Cyber threat to firms at all-time high
A leading industry expert has highlight the growing threat of high-level cyber attacks for professional firms.
Giving a talk at the Mortgage Tech UK conference last week, solicitor and Partner at Rosling King, Georgina Squire highlighted the dangers of online attacks for firms, recommending the necessary steps to prevent being hit as well as reducing the resulting impact should one occur.
Being targeted online has been highlighted as a dominant issue for firms, especially in light of the report from the National Crime Agency and GCHQ’s National Cyber Security Centre. The joint report warned that the UK business cyber threat is at an all-time high.
Commenting on the prominence of the issue, Georgina drew attention to the risks that firms face.
“Given that 2016 was the year that law firm data security came to the fore, by means of high-profile events such as the Panama Papers and the rise of Ransomware, it seems reasonable to suggest that the threat will impact professional services firms in much the same way as the wider economy.
“Over the last year, professional firms such as my own, have been urged to take proactive steps to manage the risk posed by cybercrime to protect both ourselves and our clients.”
She also expressed a need for firms to review their internal security by increasing training of staff and implementing additional protection strategies.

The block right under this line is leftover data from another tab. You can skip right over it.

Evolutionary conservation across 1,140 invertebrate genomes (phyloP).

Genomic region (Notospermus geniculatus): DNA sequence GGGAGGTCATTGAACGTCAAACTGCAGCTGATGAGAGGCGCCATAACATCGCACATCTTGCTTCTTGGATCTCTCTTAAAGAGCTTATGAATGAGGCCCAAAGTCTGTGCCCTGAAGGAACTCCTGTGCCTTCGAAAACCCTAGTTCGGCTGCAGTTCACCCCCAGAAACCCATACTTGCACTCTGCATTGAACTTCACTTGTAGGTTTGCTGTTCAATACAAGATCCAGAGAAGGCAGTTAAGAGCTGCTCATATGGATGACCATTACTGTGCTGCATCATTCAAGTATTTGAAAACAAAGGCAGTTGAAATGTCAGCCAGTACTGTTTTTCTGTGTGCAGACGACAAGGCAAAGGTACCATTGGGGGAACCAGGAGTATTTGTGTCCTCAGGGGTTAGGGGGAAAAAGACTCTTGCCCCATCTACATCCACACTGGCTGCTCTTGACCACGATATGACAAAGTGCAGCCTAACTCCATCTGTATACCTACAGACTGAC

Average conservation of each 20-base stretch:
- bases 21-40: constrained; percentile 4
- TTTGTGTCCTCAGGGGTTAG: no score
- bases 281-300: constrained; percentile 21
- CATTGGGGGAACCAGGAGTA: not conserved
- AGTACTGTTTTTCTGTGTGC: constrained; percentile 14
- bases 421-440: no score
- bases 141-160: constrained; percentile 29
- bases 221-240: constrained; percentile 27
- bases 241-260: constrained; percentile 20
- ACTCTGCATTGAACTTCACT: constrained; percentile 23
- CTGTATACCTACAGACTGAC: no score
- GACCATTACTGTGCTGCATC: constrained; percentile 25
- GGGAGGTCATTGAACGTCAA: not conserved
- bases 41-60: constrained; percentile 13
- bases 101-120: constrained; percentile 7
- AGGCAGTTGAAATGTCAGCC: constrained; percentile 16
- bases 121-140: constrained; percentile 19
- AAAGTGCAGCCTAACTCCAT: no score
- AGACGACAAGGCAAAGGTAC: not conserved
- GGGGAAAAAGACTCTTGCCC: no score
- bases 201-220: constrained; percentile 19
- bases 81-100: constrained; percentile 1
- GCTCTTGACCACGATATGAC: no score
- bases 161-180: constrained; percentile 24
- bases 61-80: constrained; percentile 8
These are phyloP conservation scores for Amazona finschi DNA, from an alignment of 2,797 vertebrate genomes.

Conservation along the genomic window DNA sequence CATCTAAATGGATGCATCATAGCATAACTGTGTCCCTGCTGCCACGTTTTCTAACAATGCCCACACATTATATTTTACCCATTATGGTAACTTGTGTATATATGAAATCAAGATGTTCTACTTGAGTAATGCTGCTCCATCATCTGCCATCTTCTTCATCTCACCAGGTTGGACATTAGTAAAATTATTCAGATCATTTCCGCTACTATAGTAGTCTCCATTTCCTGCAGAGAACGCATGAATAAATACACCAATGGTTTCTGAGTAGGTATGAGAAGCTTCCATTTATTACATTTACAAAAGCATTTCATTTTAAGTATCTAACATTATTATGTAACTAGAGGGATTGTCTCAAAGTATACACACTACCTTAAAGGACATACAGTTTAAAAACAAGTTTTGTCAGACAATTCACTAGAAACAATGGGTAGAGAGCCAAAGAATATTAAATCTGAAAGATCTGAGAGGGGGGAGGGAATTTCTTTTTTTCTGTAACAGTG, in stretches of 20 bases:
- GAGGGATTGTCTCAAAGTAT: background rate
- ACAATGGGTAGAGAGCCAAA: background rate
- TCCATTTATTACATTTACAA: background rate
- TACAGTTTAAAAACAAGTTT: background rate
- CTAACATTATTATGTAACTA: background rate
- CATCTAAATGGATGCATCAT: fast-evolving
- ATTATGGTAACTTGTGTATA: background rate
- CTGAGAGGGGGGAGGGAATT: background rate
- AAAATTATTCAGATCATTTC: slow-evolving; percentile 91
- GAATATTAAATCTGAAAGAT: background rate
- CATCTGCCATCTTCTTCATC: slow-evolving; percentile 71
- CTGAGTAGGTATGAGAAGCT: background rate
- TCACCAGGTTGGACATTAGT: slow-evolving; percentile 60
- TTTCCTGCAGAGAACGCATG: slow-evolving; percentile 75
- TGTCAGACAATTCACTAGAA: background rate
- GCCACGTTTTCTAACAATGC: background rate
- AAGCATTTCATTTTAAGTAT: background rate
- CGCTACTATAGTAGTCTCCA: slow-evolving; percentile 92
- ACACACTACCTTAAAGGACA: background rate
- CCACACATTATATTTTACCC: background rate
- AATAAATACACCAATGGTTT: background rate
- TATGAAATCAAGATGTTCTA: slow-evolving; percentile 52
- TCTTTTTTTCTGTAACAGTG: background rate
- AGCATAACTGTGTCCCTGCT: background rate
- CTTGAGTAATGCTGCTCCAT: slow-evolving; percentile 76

“We have legal and regulatory obligations like all other professionals involved in the mortgage industry. Our regulators are increasingly taking on more hands-on approach to data security and publishing regular guidance.”
She also highlighted several issues of concern for those dealing with mortgage origination, namely email fraud, cloud computing, ransomware and identity fraud.
For professional firms, there is a growing need for a change in general business culture that goes beyond software alone. Through creating efficient procedures and reviewing existing processes, a cyber-aware culture can be developed within a firm, aiming to prevent the two most concerning threats: identity fraud and so-called Friday afternoon fraud.
As has recently been apparent in the media, identify fraud can result in homes being sold by a fraudulent owner. According to HMLR registers, the value of this kind of fraud has risen to almost £25 million.
To spot this kind of fraud and prevent it progressing further, Squire advised that firms should consider the following signs:
- A sense of urgency from the tenant.
- The property. As the properties used in this kind of fraud are usually empty, it may be beneficial for agents to check the property.
- The proof of identity. As criminals will have changed their name, the ID will be new.
Another prominent risk for those involved in the mortgage industry is Friday afternoon fraud, especially given the often-hectic work schedules of professionals working in this area.
Speaking at the conference, Squire highlighted the importance of firms maintaining consistency in a prevention approach.
Checking the bank account details of the consumer is crucial, in order to prevent funds being sent elsewhere. She suggested that any requests for bank detail amendments should be treated with extreme caution, advising that verification using original contact details should always be used. Ideally, confirmation would be done face to face, although this may not always be possible.